Linnea Reese is no longer in doubt as to the nature of the performance expected from her. When we get back to her and Tom its in his room. Were looking at the tapedeck, from which weve panned on the occasion of the two prior visits a woman paid to Toms bed. This time we cut to the bed instead of panning there. This time Tom is looking at the woman whos with hima woman matronly enough to have stayed in her slip. This time the candle burning on the nighttable is a focal element of the scene (in Opals morning-after it was simply part of the clutter, set off by a bottle of supermarket wine; in Marys scene the camera stayed in close, holding on Marys reverent gaze and Toms willful indifference to her). In the aftermath of making love, Linnea asks Tom if he wants to learn something in sign language. How do you say, `I love you? he wants to know. Linnea demonstrates several different symbols he immediately performs himself. And she breaks up his gestures in midair, ostensibly waving away the smoke from his cigarette. She changes the subject to that: How can you stand to smoke those things? Toms answer and the voice from the tapedeck quietly coincide: Its/Im easy…. A moments hesitation: she asks for a drag: bedplay resuming? He hesitates; her hand, draped nervously across his lifted thigh, hinges up briefly in an exquisite gesture of request; he gives her the cigarette. She takes a drag, streams the smoke upward. He grins and says, Doesnt look good. That room-warming smile flashes for just a second: No? No, he says, leaning up to kiss her neck. The smile snaps away: So what!—” Tom moves as if to embrace her again; she leans across him and lifts her watch from the nighttable. Do you have to go? She has sat up and turned her back, answering in the affirmative. Cantcha stay another hour? …No…. [a stillness]…I just cant. And she moves away from the bed.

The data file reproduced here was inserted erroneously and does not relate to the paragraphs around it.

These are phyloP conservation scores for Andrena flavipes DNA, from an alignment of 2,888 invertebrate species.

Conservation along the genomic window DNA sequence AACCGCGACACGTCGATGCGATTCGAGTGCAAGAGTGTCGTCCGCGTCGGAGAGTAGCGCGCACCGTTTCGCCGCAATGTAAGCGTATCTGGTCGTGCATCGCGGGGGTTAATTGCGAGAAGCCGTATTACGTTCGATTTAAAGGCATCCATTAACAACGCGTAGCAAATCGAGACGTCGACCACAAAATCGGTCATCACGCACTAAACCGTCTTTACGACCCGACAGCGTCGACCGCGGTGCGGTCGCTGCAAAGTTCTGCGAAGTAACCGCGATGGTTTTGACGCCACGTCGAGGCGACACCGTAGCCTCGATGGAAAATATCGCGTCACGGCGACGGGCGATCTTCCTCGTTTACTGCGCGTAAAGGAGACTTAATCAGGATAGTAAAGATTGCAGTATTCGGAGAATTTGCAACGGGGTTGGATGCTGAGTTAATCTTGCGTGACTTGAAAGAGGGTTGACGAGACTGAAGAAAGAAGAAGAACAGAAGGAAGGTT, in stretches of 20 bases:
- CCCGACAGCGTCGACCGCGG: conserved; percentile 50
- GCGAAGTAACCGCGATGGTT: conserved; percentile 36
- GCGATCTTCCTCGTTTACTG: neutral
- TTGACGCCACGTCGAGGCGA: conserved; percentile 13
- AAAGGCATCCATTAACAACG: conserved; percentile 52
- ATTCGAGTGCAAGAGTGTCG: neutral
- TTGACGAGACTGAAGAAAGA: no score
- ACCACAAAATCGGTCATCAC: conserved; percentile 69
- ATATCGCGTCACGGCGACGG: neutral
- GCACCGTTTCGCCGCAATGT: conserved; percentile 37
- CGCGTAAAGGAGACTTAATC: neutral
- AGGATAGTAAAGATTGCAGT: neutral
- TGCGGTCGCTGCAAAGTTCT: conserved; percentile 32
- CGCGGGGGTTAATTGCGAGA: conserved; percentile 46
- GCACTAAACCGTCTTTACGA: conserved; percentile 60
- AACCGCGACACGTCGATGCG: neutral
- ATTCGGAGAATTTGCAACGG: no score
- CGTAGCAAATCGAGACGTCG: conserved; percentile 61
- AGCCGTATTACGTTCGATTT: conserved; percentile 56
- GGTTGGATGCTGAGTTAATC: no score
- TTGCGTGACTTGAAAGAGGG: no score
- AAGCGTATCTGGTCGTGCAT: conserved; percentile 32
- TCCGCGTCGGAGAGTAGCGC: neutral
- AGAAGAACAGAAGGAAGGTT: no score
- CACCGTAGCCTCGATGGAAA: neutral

Its not my way for you to see / Whats goin on inside of me…: the scene plays out according to principles of self-defense practiced religiously by each party. Tom gets on the phone and calls a regular lay up north; Linnea scrupulously doctors her suburban self before the wavy mirror on which a previous caller had left a last unheard I love you”—through which inscription Tom himself was reflected while making his ultimate, temporarily successful call to Linnea. Linnea glances at the off-screen Tom as she primps; her methodical haste almost suggests a feeling of reassurance that he has indeed turned his attention elsewhere; you dont want to get addicted treating nice-looking boys who are paralyzed from the waist down. The phone call is scarcely interrupted by her reaching under the blankets to unhook her panties from Toms ankle. They exchange a tender-comrade kiss, Toms hand over the mouthpiece of the phone; reflected in the mirror, she manages a sporty salute very nicely. The girl on the other end of the line hears the door close and asks what it was. Room service, Tom replies with bitter efficiency at that sort of thingbut for whose benefit is the pointing finger as he says, Just put it on the table, theres 50 cents there? The tapedeck and the dialogue wont coincide again.